Maryland football's classless courtship of Mike Leach on day of Ralph Friedgen's final game

By Mike Wise
Thursday, December 30, 2010; 12:19 AM

In this decrepit stadium, they began chanting a college coach's name on Wednesday evening.

Over and over, the words tumbled from the mouths of a throaty crowd at RFK Stadium, until they reached the same crescendo as Maryland's turnaround season had under that coach - until the emotional Terrapins players had blown the doors off their opponents and won one for the big lug who cried with them, won with them and cried some more.

They weren't chanting "Mike Leach."

"Thank you, Friedgen! Thank you, Friedgen!"

Ralph Friedgen choked back more tears as his players embraced him on the last night of his Maryland career, after this 51-20 demolition of East Carolina paved the way for the new young thing to spice up the university's dying marriage with its boosters.

Indeed, at the exact same time a 63-year-old football lifer was coaching his final game at his alma mater, Leach, the former Texas Tech coach who has been accused of ordering a kid complaining of a concussion to be locked in a shed, was touring Maryland's campus.

Let's give the administration and Kevin Anderson, the neophyte Maryland athletic director who fired Friedgen, at least this: They will stop at nothing when it comes to finding their bottom.

People of Terrapin Nation, please: The body wasn't even cold. You couldn't have at least waited until he cleaned out his office at Gossett Team House on Thursday? It was just too much to let the ACC coach of the year have one more day before the mail-order bride from Texas arrived?

"I have three daughters and 120 sons," Friedgen said amid the postgame celebration as his 120-player extended family encircled the patriarch of Maryland football for one more night. "I am going to miss these kids."

Maryland didn't merely fire Friedgen; it took the only job the Class of '70 alum ever wanted. As he spoke forlornly after the game, you didn't feel Friedgen was losing his job as much as his essence, who he is beyond a father and a husband.

His ultra-supportive wife, Gloria, and his daughters sat in the back, but not like the proud family of the man who somehow made the Terrapins count in college football again, 10 years after Maryland was nowhere.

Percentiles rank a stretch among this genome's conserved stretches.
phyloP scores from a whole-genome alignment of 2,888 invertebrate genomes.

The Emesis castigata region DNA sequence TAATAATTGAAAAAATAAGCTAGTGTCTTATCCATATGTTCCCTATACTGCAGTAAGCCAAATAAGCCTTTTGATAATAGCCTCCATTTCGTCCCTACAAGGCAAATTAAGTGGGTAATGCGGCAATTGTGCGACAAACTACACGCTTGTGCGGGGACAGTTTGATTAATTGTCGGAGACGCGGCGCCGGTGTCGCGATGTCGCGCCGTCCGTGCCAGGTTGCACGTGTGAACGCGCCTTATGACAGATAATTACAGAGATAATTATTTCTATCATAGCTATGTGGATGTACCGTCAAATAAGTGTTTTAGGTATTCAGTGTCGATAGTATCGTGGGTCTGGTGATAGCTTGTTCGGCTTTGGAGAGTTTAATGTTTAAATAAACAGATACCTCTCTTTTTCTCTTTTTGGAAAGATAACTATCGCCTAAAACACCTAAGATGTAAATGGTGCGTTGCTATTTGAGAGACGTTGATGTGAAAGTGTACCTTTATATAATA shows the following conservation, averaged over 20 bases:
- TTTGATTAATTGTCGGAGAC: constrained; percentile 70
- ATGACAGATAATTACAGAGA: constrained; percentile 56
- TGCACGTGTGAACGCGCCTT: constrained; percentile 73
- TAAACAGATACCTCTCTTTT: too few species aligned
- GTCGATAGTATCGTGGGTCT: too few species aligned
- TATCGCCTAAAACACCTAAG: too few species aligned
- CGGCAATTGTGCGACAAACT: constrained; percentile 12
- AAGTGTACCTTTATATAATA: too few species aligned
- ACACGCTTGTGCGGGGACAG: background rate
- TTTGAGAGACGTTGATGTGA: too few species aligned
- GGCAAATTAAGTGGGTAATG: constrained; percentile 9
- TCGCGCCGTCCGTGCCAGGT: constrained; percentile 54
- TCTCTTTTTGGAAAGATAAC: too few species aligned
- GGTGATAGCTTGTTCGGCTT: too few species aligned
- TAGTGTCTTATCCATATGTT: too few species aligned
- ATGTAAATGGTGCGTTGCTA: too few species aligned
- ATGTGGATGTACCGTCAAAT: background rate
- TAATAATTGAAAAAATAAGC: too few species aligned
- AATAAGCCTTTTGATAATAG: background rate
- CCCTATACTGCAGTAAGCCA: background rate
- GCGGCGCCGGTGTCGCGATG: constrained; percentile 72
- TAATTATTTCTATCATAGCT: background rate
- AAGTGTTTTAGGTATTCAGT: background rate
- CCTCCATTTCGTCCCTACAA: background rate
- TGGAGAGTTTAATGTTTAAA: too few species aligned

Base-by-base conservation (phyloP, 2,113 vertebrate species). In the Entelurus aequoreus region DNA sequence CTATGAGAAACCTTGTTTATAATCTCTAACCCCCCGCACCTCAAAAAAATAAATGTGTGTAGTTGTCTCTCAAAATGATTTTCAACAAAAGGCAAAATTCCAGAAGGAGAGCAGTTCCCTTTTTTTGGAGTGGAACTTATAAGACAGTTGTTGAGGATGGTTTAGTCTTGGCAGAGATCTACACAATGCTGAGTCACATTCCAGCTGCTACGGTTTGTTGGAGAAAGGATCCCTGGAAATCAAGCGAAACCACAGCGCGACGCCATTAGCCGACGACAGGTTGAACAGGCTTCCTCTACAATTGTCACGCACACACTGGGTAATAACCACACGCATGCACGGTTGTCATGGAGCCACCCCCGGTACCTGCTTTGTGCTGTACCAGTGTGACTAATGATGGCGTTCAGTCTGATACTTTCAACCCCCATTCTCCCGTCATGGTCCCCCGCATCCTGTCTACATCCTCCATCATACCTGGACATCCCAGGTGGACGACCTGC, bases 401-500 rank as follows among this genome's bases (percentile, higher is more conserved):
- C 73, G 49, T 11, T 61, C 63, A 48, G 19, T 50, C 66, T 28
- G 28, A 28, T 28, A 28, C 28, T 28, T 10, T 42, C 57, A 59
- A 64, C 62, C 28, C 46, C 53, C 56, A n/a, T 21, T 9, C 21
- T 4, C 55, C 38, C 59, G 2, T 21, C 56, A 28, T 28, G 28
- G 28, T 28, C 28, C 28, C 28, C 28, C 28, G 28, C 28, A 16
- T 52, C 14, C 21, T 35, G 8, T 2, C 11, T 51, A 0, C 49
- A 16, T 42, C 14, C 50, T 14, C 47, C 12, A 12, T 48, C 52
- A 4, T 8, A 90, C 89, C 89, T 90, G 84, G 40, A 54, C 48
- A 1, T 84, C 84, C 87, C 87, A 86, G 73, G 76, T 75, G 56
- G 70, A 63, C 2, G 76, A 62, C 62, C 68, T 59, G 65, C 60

No, they and every one of Friedgen's supporters looked like the losers in a family-court custody case. The state took away all 120 of his adopted children.

To the Fridge-Needs-to-Go folks: You can trot out your stats and your figures forever. You can make persuasive arguments about lapses in recruiting and interest. And even if you were right - and you, like the new red necktie in College Park calling the shots, believe this is a "strategic business decision" - this was no way to bring an end to the most memorable era of Maryland football since Bobby Ross employed a pretty good offensive coordinator named Ralph Friedgen more than two decades ago.

Friedgen knows it's big-time college football with monster money involved and sometimes there is no easy way to usher people who don't want to leave out the door.

But when the athletic director guarantees your job security for 2011, then rescinds that pledge a month later; when university officials can't just flat-out say, "We screwed up in how we handled this"; and finally, when his hoped-for replacement is in College Park the very day he is taking the Terrapins to their seventh bowl game in his 10 years and their fifth postseason victory, well, that's just about as classless as it comes.

He may be gone, but what a nice bookend to Friedgen's redemptive season, no? What a dominating end, the way Maryland's defense stifled East Carolina in the fourth quarter, much like the way it made a fourth-and-goal stand to upset Navy in Baltimore in early September.

Seconds after that stop, Military Bowl MVP Da'Rel Scott took off on a flyer, 91 scintillating yards, to put the game away with less than 12 minutes remaining.

"Thank you, Friedgen! Thank you, Friedgen!"

As the big man lumbered off the podium at about 8 p.m. Wednesday and out the door for the last time, they can say what they want about him and debate how good of a coach he was or not.

They can't debate this: Forty years after his old man swore he would change the locks if his disenchanted kid left College Park - because, as his father said, "quitters don't live in my house" - Ralph Friedgen never quit on Maryland.

It's a damn shame that on the night of his last triumph, in the cold at RFK where they chanted his name and he sang the alma mater as the band played, the university he continues to love can't say the same.

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